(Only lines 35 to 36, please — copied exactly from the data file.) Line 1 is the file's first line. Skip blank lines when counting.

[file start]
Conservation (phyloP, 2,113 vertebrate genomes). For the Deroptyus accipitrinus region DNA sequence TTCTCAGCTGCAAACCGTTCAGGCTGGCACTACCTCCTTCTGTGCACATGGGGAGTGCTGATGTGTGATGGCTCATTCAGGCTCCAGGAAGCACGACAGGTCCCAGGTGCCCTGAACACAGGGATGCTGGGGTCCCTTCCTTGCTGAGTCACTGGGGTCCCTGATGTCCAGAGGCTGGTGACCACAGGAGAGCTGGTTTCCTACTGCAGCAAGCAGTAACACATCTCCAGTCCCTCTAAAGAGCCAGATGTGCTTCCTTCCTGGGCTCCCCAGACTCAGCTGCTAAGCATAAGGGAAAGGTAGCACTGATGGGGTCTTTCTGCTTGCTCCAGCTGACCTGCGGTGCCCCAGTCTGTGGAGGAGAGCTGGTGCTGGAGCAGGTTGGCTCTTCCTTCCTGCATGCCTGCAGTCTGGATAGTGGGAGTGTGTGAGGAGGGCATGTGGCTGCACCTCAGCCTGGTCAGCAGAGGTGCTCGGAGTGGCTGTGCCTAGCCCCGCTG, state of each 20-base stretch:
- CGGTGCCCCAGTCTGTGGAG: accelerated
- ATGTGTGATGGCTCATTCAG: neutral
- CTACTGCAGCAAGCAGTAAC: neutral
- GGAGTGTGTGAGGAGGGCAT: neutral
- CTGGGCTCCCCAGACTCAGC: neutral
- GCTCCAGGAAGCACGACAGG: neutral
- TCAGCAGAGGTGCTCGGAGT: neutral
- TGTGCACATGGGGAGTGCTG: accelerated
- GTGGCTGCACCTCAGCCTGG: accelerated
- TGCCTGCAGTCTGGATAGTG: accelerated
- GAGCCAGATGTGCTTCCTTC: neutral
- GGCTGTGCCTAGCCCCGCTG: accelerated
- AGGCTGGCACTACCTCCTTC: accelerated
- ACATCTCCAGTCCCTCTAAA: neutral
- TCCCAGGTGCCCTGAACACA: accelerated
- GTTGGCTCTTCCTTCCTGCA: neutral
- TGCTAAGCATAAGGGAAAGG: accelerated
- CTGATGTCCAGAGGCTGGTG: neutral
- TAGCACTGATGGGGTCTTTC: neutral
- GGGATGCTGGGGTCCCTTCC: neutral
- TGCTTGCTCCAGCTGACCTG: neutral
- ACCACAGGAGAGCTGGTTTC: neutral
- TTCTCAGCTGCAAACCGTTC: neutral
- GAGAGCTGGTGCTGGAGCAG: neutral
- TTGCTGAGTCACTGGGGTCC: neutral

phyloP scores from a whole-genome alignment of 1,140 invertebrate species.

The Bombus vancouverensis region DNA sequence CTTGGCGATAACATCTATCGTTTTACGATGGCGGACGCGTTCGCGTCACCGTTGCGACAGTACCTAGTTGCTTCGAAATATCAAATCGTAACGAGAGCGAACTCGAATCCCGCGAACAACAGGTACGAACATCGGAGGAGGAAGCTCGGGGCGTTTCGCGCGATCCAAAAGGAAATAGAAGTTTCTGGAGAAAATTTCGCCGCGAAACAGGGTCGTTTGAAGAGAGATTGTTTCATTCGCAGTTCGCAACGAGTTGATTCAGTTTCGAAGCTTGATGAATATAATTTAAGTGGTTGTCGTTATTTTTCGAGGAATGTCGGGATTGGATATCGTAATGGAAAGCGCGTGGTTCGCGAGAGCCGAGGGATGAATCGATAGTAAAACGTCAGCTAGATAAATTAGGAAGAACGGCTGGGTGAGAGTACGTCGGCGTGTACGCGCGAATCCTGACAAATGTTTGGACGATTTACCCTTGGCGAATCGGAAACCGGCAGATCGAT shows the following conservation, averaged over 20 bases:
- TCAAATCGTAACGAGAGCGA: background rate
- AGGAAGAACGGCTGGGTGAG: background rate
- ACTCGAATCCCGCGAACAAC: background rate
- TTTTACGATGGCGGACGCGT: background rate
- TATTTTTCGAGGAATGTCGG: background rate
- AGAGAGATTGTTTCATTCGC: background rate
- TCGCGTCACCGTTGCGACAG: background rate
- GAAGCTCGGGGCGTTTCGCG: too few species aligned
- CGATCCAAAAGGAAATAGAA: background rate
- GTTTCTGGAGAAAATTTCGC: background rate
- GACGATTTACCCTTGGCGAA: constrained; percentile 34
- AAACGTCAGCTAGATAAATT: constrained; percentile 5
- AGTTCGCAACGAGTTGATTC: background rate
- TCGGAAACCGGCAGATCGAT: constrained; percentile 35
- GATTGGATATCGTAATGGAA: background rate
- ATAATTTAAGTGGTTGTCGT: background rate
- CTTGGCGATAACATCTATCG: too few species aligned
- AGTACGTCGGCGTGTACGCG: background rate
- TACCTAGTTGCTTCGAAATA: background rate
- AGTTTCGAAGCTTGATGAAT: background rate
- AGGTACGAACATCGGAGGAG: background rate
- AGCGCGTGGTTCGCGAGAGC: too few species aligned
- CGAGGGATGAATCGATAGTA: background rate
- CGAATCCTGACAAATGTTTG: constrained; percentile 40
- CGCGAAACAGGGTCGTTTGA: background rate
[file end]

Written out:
- TCGCGTCACCGTTGCGACAG: background rate
- GAAGCTCGGGGCGTTTCGCG: too few species aligned